“But very few have the basic materials to make it worthwhile,” Jarvis added, “regardez!” He manifested, in front of them, a slowly rotating, three-dimensional representation of the brain and somatic nervous system of a small dog. “Notice the coloured areas,” he said, “those in green are, for all practical purposes, identical to those in primates, and particularly in hominids. The yellow areas are analogous and some may be treated as near-equivalent, while the red areas are different. The red areas include the olfactory system, as well as motor controls, driving such activities as tail-wagging and some head controls; ear movement and head tilting. Both of these are present in humans, though little used, but have different control centres.”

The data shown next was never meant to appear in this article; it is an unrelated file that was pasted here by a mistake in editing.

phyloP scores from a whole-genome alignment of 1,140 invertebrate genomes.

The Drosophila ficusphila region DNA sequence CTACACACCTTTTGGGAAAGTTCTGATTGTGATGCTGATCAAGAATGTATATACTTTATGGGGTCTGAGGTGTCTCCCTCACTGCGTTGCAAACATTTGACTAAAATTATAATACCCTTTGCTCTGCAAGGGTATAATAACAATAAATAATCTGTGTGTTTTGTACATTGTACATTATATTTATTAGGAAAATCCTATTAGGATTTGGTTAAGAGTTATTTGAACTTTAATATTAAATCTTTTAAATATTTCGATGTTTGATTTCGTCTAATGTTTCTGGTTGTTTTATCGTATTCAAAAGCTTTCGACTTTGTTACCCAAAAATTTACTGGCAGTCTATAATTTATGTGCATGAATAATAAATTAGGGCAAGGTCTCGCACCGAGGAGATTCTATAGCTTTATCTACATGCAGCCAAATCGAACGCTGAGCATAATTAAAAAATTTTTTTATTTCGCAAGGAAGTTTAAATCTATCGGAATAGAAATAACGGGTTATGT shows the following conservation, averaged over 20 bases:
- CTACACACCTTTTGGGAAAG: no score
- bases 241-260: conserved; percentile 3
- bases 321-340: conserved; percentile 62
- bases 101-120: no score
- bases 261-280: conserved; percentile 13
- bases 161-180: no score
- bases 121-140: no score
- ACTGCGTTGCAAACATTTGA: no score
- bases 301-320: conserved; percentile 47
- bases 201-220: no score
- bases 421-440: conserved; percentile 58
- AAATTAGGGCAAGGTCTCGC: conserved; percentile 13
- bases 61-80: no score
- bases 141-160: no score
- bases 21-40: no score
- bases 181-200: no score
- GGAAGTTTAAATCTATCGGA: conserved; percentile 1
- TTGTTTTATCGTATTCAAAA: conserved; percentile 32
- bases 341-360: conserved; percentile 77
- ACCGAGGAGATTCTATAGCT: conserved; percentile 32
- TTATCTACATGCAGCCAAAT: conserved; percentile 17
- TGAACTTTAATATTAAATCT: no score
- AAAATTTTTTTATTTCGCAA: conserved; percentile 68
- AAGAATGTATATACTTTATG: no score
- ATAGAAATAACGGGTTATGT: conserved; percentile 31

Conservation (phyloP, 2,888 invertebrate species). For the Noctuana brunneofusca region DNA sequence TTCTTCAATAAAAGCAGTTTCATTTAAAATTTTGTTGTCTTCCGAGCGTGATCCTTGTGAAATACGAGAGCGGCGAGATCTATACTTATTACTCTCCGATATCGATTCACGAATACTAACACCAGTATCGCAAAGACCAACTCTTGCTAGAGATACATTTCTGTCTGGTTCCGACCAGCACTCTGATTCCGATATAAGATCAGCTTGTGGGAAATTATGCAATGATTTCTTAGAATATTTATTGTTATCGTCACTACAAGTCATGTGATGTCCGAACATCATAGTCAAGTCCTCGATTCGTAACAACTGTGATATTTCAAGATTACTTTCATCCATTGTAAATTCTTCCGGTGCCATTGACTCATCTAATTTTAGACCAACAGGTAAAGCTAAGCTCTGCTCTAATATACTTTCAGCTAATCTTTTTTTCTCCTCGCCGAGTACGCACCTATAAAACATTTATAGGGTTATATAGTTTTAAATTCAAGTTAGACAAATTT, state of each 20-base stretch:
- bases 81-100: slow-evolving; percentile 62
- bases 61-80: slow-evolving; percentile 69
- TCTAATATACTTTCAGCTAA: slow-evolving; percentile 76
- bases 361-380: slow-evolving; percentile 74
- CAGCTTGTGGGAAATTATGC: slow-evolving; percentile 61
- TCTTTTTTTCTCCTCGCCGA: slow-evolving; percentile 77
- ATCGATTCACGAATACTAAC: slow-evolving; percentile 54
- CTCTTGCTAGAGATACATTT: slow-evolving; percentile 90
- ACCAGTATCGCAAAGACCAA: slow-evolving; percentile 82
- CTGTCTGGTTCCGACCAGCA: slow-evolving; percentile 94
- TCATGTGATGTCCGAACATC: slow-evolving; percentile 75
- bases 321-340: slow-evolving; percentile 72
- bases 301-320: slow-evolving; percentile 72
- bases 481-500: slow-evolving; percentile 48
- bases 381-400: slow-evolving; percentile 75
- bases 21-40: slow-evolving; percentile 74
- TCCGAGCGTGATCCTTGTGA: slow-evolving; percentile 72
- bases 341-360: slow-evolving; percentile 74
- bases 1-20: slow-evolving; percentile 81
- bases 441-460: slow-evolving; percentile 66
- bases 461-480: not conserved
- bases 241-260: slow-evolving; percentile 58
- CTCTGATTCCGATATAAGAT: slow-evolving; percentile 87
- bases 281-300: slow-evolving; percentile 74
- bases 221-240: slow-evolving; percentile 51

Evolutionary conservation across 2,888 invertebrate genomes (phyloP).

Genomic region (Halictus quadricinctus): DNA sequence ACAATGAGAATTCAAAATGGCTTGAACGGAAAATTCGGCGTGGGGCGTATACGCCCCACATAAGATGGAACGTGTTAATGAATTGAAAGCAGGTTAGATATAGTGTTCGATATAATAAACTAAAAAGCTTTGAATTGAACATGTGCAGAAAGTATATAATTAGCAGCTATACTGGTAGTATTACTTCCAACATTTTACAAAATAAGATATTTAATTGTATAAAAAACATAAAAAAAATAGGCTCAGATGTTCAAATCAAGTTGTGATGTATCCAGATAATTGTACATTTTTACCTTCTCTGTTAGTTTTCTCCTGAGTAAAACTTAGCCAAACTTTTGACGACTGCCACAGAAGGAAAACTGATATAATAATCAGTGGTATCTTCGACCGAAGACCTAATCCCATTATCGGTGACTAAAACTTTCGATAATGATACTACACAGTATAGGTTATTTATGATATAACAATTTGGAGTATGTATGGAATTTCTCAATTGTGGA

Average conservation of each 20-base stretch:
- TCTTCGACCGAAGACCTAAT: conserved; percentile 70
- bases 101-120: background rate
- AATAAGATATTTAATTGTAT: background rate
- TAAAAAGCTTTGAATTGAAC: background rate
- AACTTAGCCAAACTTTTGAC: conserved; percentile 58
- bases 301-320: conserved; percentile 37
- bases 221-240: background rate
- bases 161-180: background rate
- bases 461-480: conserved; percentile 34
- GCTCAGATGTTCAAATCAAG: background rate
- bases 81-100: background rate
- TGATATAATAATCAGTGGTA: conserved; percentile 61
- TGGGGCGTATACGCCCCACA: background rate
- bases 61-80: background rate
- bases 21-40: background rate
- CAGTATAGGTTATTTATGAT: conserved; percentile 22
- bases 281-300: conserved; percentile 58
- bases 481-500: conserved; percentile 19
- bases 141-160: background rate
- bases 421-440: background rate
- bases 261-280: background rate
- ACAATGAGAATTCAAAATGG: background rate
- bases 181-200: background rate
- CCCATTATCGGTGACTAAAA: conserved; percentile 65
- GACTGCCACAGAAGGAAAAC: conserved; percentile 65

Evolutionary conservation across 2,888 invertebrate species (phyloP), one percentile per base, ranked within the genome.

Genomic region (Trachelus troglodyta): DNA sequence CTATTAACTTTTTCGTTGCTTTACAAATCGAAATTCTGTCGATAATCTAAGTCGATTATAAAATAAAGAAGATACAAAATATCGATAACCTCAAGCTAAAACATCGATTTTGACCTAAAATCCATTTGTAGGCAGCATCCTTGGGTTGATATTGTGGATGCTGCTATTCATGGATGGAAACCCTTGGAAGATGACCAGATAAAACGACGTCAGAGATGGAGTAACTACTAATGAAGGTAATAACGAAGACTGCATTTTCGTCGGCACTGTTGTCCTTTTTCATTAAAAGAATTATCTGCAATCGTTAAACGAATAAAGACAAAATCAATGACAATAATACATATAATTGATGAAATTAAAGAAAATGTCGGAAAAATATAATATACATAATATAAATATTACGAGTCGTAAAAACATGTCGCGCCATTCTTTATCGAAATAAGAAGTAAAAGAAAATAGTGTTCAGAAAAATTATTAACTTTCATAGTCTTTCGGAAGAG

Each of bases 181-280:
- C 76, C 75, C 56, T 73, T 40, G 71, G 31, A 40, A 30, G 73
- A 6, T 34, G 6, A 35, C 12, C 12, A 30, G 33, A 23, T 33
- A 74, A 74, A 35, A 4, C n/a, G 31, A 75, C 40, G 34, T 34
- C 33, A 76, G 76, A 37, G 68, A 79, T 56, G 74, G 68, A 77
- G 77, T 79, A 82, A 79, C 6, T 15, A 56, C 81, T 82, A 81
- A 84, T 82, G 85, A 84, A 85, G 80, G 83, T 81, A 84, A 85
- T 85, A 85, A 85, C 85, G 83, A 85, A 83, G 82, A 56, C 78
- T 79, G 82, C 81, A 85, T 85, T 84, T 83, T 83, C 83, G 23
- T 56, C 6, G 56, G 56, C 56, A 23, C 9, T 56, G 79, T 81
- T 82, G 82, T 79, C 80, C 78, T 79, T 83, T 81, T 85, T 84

“So are you saying,” Xander asked, “that Kr’veth’neq’is will be able to enhance the green area?”
“And some of the yellow ones,” Jarvis replied, “although we will need to discuss which functions you want to enhance.”
“I’d plump for communication above everything else,” Xander said.
“In that case, we need to do some work on you, too.”
“Not just you; Kr’veth’neq’is too. The canine will send on a wavelength to which you aren’t sensitive, and it you want to send to him as well, you need to have that wavelength enabled full duplex. I can do that while you sleep, can’t I love?”
“Ooh,” Albert replied, “there’s no limit to what you can do while folk are asleep, sweetie.”
“Why don’t you two get a room,” Xander said, grinning.
“Get a room? Get a room?” Jarvis mocked, “I AM a room!”
Oh, how they all laughed.
“Okay,” Albert said, “off to sleep, you young’uns. Let’s get on with it while Jarvis navigates us to our destination.”
Kr’veth’neq’is looked at Xander and said, “Esterkha’a”. Xander found a bed and fell asleep. Kr’veth’neq’is did the same when Albert whispered something unintelligible into her ear.